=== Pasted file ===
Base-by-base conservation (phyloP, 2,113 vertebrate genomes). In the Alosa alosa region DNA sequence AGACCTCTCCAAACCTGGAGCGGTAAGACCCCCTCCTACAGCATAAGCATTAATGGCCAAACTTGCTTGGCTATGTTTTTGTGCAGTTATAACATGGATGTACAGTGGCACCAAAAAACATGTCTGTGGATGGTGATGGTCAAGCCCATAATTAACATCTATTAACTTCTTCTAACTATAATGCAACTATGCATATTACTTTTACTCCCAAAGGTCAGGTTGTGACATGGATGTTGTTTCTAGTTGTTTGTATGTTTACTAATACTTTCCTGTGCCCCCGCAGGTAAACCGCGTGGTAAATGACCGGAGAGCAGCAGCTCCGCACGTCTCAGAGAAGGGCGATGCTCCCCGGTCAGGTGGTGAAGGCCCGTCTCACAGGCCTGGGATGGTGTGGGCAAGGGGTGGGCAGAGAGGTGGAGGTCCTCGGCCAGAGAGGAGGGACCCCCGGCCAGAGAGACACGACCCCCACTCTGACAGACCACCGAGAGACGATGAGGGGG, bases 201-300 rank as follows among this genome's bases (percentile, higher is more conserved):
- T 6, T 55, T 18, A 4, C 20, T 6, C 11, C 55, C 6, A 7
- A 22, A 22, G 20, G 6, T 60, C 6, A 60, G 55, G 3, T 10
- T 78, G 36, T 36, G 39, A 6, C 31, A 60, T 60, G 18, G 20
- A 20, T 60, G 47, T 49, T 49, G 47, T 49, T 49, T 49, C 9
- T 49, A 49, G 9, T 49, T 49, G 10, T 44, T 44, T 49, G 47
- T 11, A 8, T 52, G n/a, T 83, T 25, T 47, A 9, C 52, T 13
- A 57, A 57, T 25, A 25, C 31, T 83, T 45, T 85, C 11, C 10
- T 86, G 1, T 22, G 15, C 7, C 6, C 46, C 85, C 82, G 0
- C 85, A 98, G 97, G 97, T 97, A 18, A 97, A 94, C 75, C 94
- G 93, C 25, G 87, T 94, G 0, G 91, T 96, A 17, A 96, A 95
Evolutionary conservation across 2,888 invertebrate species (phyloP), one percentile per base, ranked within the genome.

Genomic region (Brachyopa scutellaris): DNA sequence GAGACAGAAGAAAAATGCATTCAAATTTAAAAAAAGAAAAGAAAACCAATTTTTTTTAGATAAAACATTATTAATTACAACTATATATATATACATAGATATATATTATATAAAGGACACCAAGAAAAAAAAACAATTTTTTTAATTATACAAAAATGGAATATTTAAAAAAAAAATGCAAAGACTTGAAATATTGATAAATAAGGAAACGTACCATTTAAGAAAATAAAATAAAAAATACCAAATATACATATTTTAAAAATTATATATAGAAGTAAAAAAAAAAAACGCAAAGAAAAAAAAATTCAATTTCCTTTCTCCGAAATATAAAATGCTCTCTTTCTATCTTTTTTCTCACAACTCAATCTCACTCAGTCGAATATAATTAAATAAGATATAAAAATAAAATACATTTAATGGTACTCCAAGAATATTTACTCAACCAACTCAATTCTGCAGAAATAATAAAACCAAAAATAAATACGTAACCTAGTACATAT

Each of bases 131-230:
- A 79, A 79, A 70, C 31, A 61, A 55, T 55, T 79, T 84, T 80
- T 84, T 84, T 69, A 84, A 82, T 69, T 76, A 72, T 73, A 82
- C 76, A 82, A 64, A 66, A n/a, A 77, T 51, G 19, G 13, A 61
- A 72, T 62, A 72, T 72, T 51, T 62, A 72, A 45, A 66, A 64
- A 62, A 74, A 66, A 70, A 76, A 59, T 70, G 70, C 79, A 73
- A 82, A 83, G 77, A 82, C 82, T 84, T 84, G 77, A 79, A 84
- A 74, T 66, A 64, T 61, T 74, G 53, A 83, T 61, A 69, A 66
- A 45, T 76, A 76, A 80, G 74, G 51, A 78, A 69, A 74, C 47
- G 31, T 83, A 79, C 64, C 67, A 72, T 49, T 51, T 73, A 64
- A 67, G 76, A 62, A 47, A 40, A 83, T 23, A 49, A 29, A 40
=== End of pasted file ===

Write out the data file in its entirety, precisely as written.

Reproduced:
Base-by-base conservation (phyloP, 2,113 vertebrate genomes). In the Alosa alosa region DNA sequence AGACCTCTCCAAACCTGGAGCGGTAAGACCCCCTCCTACAGCATAAGCATTAATGGCCAAACTTGCTTGGCTATGTTTTTGTGCAGTTATAACATGGATGTACAGTGGCACCAAAAAACATGTCTGTGGATGGTGATGGTCAAGCCCATAATTAACATCTATTAACTTCTTCTAACTATAATGCAACTATGCATATTACTTTTACTCCCAAAGGTCAGGTTGTGACATGGATGTTGTTTCTAGTTGTTTGTATGTTTACTAATACTTTCCTGTGCCCCCGCAGGTAAACCGCGTGGTAAATGACCGGAGAGCAGCAGCTCCGCACGTCTCAGAGAAGGGCGATGCTCCCCGGTCAGGTGGTGAAGGCCCGTCTCACAGGCCTGGGATGGTGTGGGCAAGGGGTGGGCAGAGAGGTGGAGGTCCTCGGCCAGAGAGGAGGGACCCCCGGCCAGAGAGACACGACCCCCACTCTGACAGACCACCGAGAGACGATGAGGGGG, bases 201-300 rank as follows among this genome's bases (percentile, higher is more conserved):
- T 6, T 55, T 18, A 4, C 20, T 6, C 11, C 55, C 6, A 7
- A 22, A 22, G 20, G 6, T 60, C 6, A 60, G 55, G 3, T 10
- T 78, G 36, T 36, G 39, A 6, C 31, A 60, T 60, G 18, G 20
- A 20, T 60, G 47, T 49, T 49, G 47, T 49, T 49, T 49, C 9
- T 49, A 49, G 9, T 49, T 49, G 10, T 44, T 44, T 49, G 47
- T 11, A 8, T 52, G n/a, T 83, T 25, T 47, A 9, C 52, T 13
- A 57, A 57, T 25, A 25, C 31, T 83, T 45, T 85, C 11, C 10
- T 86, G 1, T 22, G 15, C 7, C 6, C 46, C 85, C 82, G 0
- C 85, A 98, G 97, G 97, T 97, A 18, A 97, A 94, C 75, C 94
- G 93, C 25, G 87, T 94, G 0, G 91, T 96, A 17, A 96, A 95
Evolutionary conservation across 2,888 invertebrate species (phyloP), one percentile per base, ranked within the genome.

Genomic region (Brachyopa scutellaris): DNA sequence GAGACAGAAGAAAAATGCATTCAAATTTAAAAAAAGAAAAGAAAACCAATTTTTTTTAGATAAAACATTATTAATTACAACTATATATATATACATAGATATATATTATATAAAGGACACCAAGAAAAAAAAACAATTTTTTTAATTATACAAAAATGGAATATTTAAAAAAAAAATGCAAAGACTTGAAATATTGATAAATAAGGAAACGTACCATTTAAGAAAATAAAATAAAAAATACCAAATATACATATTTTAAAAATTATATATAGAAGTAAAAAAAAAAAACGCAAAGAAAAAAAAATTCAATTTCCTTTCTCCGAAATATAAAATGCTCTCTTTCTATCTTTTTTCTCACAACTCAATCTCACTCAGTCGAATATAATTAAATAAGATATAAAAATAAAATACATTTAATGGTACTCCAAGAATATTTACTCAACCAACTCAATTCTGCAGAAATAATAAAACCAAAAATAAATACGTAACCTAGTACATAT

Each of bases 131-230:
- A 79, A 79, A 70, C 31, A 61, A 55, T 55, T 79, T 84, T 80
- T 84, T 84, T 69, A 84, A 82, T 69, T 76, A 72, T 73, A 82
- C 76, A 82, A 64, A 66, A n/a, A 77, T 51, G 19, G 13, A 61
- A 72, T 62, A 72, T 72, T 51, T 62, A 72, A 45, A 66, A 64
- A 62, A 74, A 66, A 70, A 76, A 59, T 70, G 70, C 79, A 73
- A 82, A 83, G 77, A 82, C 82, T 84, T 84, G 77, A 79, A 84
- A 74, T 66, A 64, T 61, T 74, G 53, A 83, T 61, A 69, A 66
- A 45, T 76, A 76, A 80, G 74, G 51, A 78, A 69, A 74, C 47
- G 31, T 83, A 79, C 64, C 67, A 72, T 49, T 51, T 73, A 64
- A 67, G 76, A 62, A 47, A 40, A 83, T 23, A 49, A 29, A 40